Keep It Like a Secret – Built to Spill (1999)

Keep it Like a Secret album cover

Keep it Like a Secret album cover

Idaho is not the first place one might think of for music, but the state best known for potatoes spawned one of indie rock’s biggest low-fi stars. Built To Spill helped define the “indie sound” for many people during the ’90s, even as they recorded on a major label.

Built To Spill took elements of power pop and grunge angst to make a low-fi math rock alternative. The band is basically centered around Doug Martsch, who started it from the remnants of Treepeople, a defunct act from Boise where Martsch was based. The band had released a string of quirky albums that combined the scruffy playfulness of Dinosaur Jr. with the broken melodies of Pavement. While not cold and as deliberate as most math rock, Built to Spill retained a playful organic quality to their music, thanks in part to another influence; Neil Young.  The band’s charm and their funny name may have helped the college rock favorite ‘Big Dipper’ from 1994’s There’s Nothing Wrong with Love become a minor hit.

Built To Spill would catch the attention of Warner Bros. and be signed with some control over the direction of future albums. It was a big step for indie rock, as more big labels were trying to acquire the next big post Nirvana sound. Ironically, it would be during their time with Warner Bro. that theywould become the poster boys of ’90s indie-rock.

Perfect from Now On, the band’s big label debut was a critical success, but not the breakthrough Warner Bros. was looking for. They must have known because a few months after the release, they began working on their fourth album Keep It Like a Secret. It was Built To Spill’s most accessible album and arguably it’s best. By many measures it was pure pop, as the band polished up some rough edges while laying on the humor and charm. The meandering  jam session tendencies of the past were also kept in check. With tighter arrangements, hooks and short songs, Keep It Like a Secret would become the big breakthrough Warner Bros. was looking for.

One classic element of Built To Spill that was retained was Doug Martsch’s clever writing. The song ‘You Were Right’ wraps up about 30 years worth of pop cliches for one of the year’s most humorously sarcastic songs. Other tracks like ‘The Plan’ and ‘Carry the Zero’ show just how close Martsch’s voice could come to sounding like the Mitch Easter school of Southern rock circa 1986.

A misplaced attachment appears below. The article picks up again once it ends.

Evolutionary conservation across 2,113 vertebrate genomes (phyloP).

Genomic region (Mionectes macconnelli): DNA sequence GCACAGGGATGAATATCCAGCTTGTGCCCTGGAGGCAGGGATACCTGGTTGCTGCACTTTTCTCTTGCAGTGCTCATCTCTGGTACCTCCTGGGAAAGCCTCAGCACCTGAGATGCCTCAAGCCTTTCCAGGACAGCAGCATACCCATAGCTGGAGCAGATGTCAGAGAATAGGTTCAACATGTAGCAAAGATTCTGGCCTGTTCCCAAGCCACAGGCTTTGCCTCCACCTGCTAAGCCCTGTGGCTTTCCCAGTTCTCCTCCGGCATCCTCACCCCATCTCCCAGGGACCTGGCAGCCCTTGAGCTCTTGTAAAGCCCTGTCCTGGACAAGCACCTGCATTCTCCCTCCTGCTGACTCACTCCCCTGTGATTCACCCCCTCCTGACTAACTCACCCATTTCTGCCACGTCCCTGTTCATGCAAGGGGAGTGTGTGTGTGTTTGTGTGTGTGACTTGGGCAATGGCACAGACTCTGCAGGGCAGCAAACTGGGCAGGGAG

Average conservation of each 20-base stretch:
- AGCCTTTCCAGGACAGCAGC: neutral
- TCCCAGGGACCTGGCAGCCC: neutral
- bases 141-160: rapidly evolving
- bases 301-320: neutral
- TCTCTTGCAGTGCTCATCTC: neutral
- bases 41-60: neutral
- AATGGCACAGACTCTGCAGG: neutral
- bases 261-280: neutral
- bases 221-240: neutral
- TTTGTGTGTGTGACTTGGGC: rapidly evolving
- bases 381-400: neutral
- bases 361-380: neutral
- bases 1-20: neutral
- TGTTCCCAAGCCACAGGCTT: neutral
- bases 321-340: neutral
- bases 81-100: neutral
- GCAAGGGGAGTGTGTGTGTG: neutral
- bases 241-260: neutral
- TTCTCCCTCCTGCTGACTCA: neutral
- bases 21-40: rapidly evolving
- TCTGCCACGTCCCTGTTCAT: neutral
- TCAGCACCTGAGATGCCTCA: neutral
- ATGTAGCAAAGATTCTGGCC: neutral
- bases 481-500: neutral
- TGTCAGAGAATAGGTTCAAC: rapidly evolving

Built to Spill continues to define indie-rock today with a evolution of their original formula with a bit more grown up song writing approach. They are one of the rare examples of an indie rock band making it big (relatively so) and not selling out their sound to a big label. Nowadays its difficult to tell what the “indie-rock” sound is anymore. I have no doubt that Built to Spill may have inspired its share of bands who try to sound independent be they on a big label or garage.

Sound like:
Death Cab for Cutie
The Ataris

Shag Tobacco – Gavin Friday (1995)

Shag Tobacco album cover

Shag Tobacco album cover

One of my favorite things about Bono is his ability to draw on his soulful influences by whipping out his occasional falsetto. So when I first heard the song ‘Angel’ in 1995, I naturally thought I was hearing a new U2 song. After all, it was released during a year of expermintation for U2, so dipping into soul music did not seem like a big artistic leap for the band.

To my surprise the single I had fallen in love with was from Gavin Friday, an Irish singer-songwriter. There was a U2 connection however, as both Friday and Bono were childhood friends back in Dublin Ireland. It took me a while to realize it, but the musical direction Friday along with his longtime collaborator Maurice Seezer took with their third album Shag Tobacco, would be one that U2 itself briefly experimented with during the Achtung Baby/Zooropa era (1990-93).

Friday’s take was a mix of rock and dance with drama and eclitic lyrical content. The rhythemic dance friendly sound would depend very much on the direction of Tim Simeron, who crafted would forge a similar sound with Depeche Mode later on. In many ways it was territory U2 had traversed, but Friday’s was much more decadent approach. At least one “F” bomb is dropped in what might be the first time I heard the word used outside of rap or punk music.

The sauceyness continued as everything from world class opera singers to world class transvisties were celebrated on Shag Tobacco. The track ‘Caruso’, a tribute in the sprit of a Lucio Dalla song from 1986, featured the voice of Enrico Caruso’s sampled in the background like a ghostly chorus. If titles like ‘Mr. Pussy’ and its real life transvistie’s monolouge did not attract attention, the backing vocals of Bono and the Edge on ‘Little Black Dress’ might have.

In all honesty, Friday sounds a lot like Bono with less screaming. If U2 had further evolved the sound from Zooropa might they have arrived at Shag Tobacco’s worldview? I’s hard to say, but the real treat is hearing Friday’s falsetto in the context of rock with dance sensibilities.

While Gavin Friday may have lived in the shadows of his famous friend, Shag Tobacco deserves its place on your playlist even if you were not a fan of U2. That might be all the more reason to listen.